Wood: Sushi’s great, but cheese is better

I know I’m in the land of sushi and ramen, but a girl can only go so long without a good cheese sauce. Yes, I know Tokyo is “so international,” and that it has the highest number of Michelin-starred restaurants out of any city in the world, but let me tell you about the struggle to find good cheese and good Italian food.

I’m not really sure how they make cheese sauce here, but evidently it’s made with fish flavoring and skim milk. It’s not at all the rich, creamy stuff of your dreams like what we have in Little Italy. And if the Italian food here is disappointing, the Mexican food is downright bad. I guess that’s somewhat unsurprising though. Staple foods here are raw fish and plain rice; Japanese culture doesn’t seem to value rich food in the same way as the West. If you want a pierogi, you’re going to have to travel a few thousand miles. Those definitely don’t exist here.

It’s times like these that make me appreciate the diversity of America. When my fourth grade teacher tried to explain the concept of America as a melting pot, and I pictured a great big vat of stew, I wasn’t wrong. America, when taking in immigrants, also takes in a huge variety of food cultures. ‘The melting pot’ is the reason you can find great Ethiopian food on Cleveland’s east side, amazing Polish food on the west side and all sorts of food in between, including Little Italy. And that’s all in Cleveland, a city with less than a million people in the middle of America .

The greater Tokyo area has about 38 million people in it. You would think I should be able to find a few people who know how Italian food should taste. But Japan is far from a melting pot. According to the CIA World Factbook, 98.5% of the population in Japan is Japanese. For comparison, the majority racial group in the United states is non-hispanic whites at 72.4% of the population. So in Japan, it’s reasonable to assume that way fewer people grew up eating non-Japanese food.

Of course, anyone can learn to make a cheese sauce. However, in Japan, there are a very limited amount of traditional foods, if any, that incorporate dairy. If you grew up essentially without eating butter, cheese or milk, how good do you think your cheese sauce would really taste? Well, I’m telling you from personal experience that it won’t taste very good, and it’s not your fault.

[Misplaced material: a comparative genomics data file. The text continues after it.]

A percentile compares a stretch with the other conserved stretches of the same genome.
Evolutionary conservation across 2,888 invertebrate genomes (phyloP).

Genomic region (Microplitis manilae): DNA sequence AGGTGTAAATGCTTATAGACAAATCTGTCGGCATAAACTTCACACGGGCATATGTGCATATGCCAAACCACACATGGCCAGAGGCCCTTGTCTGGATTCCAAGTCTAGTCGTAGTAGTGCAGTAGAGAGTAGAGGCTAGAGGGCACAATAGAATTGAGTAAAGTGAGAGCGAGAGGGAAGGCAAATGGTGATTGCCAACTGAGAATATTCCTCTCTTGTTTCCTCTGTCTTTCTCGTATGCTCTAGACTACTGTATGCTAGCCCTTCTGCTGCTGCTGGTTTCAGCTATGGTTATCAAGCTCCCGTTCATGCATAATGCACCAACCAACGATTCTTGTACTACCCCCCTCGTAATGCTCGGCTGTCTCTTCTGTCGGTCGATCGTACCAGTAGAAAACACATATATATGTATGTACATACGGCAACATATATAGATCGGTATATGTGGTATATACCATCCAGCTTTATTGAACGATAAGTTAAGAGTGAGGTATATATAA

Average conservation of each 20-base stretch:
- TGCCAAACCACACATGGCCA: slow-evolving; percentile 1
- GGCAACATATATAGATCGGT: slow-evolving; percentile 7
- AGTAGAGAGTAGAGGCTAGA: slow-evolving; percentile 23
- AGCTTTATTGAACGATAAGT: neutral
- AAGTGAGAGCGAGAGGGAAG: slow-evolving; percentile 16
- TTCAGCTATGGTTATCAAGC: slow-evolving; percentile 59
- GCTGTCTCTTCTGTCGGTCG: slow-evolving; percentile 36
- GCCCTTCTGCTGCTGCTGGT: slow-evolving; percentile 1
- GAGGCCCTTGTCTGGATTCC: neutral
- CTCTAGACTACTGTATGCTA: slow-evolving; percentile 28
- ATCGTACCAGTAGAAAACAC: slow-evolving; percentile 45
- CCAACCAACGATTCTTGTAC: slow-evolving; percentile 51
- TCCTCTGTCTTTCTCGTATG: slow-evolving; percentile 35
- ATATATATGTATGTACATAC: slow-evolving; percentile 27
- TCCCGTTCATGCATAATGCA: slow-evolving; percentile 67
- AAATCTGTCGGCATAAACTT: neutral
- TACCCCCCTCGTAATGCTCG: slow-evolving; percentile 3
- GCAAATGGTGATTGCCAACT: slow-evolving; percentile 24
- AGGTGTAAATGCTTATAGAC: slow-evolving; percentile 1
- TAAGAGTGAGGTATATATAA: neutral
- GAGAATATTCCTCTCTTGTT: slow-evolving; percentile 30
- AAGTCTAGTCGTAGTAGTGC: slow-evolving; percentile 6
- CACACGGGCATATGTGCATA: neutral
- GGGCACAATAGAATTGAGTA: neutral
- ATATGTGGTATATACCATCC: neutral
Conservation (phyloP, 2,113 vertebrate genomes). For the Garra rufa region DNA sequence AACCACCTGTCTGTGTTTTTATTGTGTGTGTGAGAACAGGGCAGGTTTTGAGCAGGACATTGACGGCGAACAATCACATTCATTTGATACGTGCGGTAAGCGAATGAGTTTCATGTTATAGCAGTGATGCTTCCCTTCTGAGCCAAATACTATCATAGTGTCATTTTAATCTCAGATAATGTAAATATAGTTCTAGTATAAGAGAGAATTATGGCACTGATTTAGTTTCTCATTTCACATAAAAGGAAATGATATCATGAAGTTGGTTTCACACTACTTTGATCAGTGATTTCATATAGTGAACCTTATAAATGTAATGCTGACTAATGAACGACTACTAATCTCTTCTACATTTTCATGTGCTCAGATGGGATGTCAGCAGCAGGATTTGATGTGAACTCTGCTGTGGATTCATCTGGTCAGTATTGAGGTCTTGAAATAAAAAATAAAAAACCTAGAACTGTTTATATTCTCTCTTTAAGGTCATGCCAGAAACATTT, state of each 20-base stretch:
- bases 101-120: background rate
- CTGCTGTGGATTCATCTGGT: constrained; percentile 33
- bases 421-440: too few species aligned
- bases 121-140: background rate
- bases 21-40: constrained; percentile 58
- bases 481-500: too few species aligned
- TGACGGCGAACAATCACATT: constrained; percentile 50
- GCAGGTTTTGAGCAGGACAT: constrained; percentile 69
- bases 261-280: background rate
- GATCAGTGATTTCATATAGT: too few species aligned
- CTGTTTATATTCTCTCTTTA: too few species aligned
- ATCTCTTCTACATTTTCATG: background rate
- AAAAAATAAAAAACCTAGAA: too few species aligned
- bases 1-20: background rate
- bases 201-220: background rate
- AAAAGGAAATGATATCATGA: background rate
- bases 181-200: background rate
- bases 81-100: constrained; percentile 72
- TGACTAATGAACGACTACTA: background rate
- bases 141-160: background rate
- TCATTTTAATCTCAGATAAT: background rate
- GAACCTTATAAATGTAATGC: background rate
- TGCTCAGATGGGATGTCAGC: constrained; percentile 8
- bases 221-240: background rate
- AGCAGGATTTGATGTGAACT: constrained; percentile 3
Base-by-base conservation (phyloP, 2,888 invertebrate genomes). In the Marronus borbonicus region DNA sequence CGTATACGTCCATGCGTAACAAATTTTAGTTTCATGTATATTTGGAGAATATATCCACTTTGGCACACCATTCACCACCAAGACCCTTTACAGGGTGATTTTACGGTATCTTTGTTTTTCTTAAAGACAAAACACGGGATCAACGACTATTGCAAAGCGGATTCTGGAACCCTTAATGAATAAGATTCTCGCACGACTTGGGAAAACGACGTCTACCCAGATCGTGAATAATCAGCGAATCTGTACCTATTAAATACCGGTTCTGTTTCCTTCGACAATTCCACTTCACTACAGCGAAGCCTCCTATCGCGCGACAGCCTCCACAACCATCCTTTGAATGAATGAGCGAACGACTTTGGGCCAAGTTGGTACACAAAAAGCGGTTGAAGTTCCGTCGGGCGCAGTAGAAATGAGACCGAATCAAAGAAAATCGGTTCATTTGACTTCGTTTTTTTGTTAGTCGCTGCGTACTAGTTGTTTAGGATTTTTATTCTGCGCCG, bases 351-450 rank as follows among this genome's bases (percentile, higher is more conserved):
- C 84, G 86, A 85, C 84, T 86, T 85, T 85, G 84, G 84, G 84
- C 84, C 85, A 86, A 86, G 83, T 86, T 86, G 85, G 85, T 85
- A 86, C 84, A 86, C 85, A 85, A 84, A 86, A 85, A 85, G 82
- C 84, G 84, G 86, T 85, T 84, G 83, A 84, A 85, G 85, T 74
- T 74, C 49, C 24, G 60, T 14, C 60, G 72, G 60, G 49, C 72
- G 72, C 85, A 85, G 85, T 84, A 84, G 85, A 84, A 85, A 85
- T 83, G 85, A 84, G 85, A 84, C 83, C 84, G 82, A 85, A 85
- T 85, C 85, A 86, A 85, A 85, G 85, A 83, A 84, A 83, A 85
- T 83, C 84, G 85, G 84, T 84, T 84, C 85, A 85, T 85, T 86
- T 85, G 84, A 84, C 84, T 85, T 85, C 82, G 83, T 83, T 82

In Japan, the net migration rate is so low that it is estimated at 0 migrants per 1,000 people (in the United States, it’s about 3.9 migrants per 1,000 people). There aren’t many people moving to Japan who grew up cooking with butter, cheese and milk. So of course the Italian food doesn’t taste like it does in Little Italy, made by the hands of second and third generation immigrants whose parents and grandparents grew up eating food made in Italy and passed on their recipes, techniques and inimitable taste preferences.

Tokyo has an incredibly diverse set of international travelers, but not of immigrants, of people who set up homes and businesses here. America’s history of immigration is the reason you can get high quality food of so many ethnicities without much more effort than a Google search. And it’s the reason why, even though I’m so grateful I have the world’s best sushi at my fingertips, I wake up dreaming of bratwurst, tacos and tortellini.

Morgan Wood is a third-year student studying art history and economics. She is spending the fall term studying abroad in Tokyo, Japan. Upon arriving back in Cleveland in December, she plans on going straight from the airport to Presti’s Bakery and then stopping at Barrio on the way home.